Tuesday, March 28, 2017

How the Nation’s Two Oldest School Voucher Programs Are Working: Part II—Ohio | janresseger

How the Nation’s Two Oldest School Voucher Programs Are Working: Part II—Ohio | janresseger:

How the Nation’s Two Oldest School Voucher Programs Are Working: Part II—Ohio


School voucher programs in Milwaukee and Cleveland are now over twenty-five years old.  Now Wisconsin and Ohio have expanded statewide what began as stand-alone, big-city programs, and last week, local newspapers in Milwaukee and Cleveland examined these programs.  Today’s post will look at Patrick O’Donnell’s recent Plain Dealer report on vouchers in Cleveland and OhioYesterday’s post covered last week’s Milwaukee Journal-Sentinel‘s report on Wisconsin vouchers.
While Erin Richards’ piece on Wisconsin explores the fiscal problems for a state that has begun to divert state and local tax dollars to pay for the education of students at private schools, Patrick O’Donnell in Cleveland emphasizes the problem of figuring out whether students at religious schools accepting vouchers receive a superior—or even adequate—education: “The school voucher programs that some federal and state officials want to expand have had mixed test results in Ohio that make it unclear how much more students learn than if they had stayed in their local public schools. Ohio’s voucher programs, which give families grants to help pay tuition at private schools, have a low bar to clear to look successful. Neither the state’s main voucher program, EdChoice, nor a Cleveland-only program is competing with high-scoring suburban districts. Both were created to let families avoid schools the state considered to be failing, so they only have to best the lowest-rated schools. But the private schools receiving voucher dollars have had mixed results, even when compared to these ‘failing’ public schools.”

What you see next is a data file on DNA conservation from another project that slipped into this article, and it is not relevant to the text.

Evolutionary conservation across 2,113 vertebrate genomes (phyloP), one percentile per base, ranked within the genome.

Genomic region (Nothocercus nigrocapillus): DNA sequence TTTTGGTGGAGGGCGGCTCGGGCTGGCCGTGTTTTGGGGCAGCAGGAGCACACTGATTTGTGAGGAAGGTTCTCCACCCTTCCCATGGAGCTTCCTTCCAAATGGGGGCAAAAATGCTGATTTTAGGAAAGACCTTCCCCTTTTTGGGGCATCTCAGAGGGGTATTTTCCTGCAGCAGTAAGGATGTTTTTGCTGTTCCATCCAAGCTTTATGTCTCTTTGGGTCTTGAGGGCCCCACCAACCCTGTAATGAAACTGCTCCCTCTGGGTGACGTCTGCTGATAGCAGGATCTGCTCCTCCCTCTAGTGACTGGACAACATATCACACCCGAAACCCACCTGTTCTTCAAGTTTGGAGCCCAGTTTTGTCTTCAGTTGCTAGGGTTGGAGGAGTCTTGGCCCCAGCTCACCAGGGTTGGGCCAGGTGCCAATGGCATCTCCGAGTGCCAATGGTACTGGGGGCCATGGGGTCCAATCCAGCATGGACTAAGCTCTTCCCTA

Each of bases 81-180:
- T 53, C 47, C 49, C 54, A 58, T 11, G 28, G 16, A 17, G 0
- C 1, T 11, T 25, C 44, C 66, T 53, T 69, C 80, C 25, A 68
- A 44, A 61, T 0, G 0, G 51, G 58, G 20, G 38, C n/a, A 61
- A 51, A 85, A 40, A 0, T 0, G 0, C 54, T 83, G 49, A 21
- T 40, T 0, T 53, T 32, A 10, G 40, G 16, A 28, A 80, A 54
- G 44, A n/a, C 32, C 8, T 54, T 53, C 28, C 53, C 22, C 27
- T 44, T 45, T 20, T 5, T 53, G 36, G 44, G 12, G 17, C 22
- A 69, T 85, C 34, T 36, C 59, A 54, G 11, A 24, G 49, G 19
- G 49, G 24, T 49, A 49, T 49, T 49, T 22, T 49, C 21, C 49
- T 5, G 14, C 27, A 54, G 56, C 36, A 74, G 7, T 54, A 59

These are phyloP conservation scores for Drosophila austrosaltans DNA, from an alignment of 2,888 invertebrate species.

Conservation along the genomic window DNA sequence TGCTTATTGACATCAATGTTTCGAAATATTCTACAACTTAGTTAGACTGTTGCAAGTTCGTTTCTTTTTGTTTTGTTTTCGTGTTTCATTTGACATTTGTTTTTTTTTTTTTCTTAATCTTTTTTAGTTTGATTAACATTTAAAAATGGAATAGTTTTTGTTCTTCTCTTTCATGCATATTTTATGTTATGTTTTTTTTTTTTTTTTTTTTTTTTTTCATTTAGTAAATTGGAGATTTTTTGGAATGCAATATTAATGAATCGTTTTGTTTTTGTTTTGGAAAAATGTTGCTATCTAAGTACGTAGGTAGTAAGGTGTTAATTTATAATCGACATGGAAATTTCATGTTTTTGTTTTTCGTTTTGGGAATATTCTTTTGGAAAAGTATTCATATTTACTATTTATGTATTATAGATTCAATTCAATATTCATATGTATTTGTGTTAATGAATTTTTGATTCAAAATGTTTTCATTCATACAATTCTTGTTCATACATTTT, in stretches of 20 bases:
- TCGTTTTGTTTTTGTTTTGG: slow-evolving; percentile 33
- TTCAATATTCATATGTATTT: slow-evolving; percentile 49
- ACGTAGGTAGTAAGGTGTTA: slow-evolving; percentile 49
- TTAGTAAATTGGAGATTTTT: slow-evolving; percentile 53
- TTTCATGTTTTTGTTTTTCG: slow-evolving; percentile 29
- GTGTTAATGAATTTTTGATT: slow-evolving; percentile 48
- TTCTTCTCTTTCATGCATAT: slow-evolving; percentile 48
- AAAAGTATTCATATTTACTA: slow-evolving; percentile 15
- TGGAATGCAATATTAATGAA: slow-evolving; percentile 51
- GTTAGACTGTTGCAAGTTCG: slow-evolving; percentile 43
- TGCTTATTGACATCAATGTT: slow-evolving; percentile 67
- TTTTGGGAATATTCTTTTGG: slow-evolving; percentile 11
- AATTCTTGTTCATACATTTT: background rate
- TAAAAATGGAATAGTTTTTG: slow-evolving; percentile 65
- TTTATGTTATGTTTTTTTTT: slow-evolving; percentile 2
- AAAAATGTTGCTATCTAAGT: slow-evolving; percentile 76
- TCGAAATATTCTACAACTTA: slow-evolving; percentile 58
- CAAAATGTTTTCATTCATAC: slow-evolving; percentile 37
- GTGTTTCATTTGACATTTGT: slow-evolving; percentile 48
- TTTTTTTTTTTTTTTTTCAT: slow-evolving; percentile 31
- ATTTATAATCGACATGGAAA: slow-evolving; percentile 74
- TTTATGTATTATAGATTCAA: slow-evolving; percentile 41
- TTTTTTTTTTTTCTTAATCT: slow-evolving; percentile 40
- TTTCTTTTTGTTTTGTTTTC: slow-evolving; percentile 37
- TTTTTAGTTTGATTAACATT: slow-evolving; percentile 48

Here is a caution: As O’Donnell compares the schools, he is using Ohio’s school ratings, based primarily on standardized test scores.  Any comprehensive school rating system would consider myriad other factors.  And, of course, test scores, in the aggregate reflect the economic circumstances of families and neighborhoods. (See here and here.)
O’Donnell compares voucher students’ standardized test scores in third and eighth grade and reports that students who have carried vouchers to religious schools score higher in reading and lower in math, “scoring lower—sometimes by a hair, sometimes by a lot—on four of the six state math tests for the same grade. It’s a trend that has held for several years.”
O’Donnell also examines a technical academic paper by David Figlio of the Northwestern University Institute for Policy Research, a study in which Figlio controls for all sorts of factors that may affect scores apart from the quality of the education schools provide: “Figlio found How the Nation’s Two Oldest School Voucher Programs Are Working: Part II—Ohio | janresseger:


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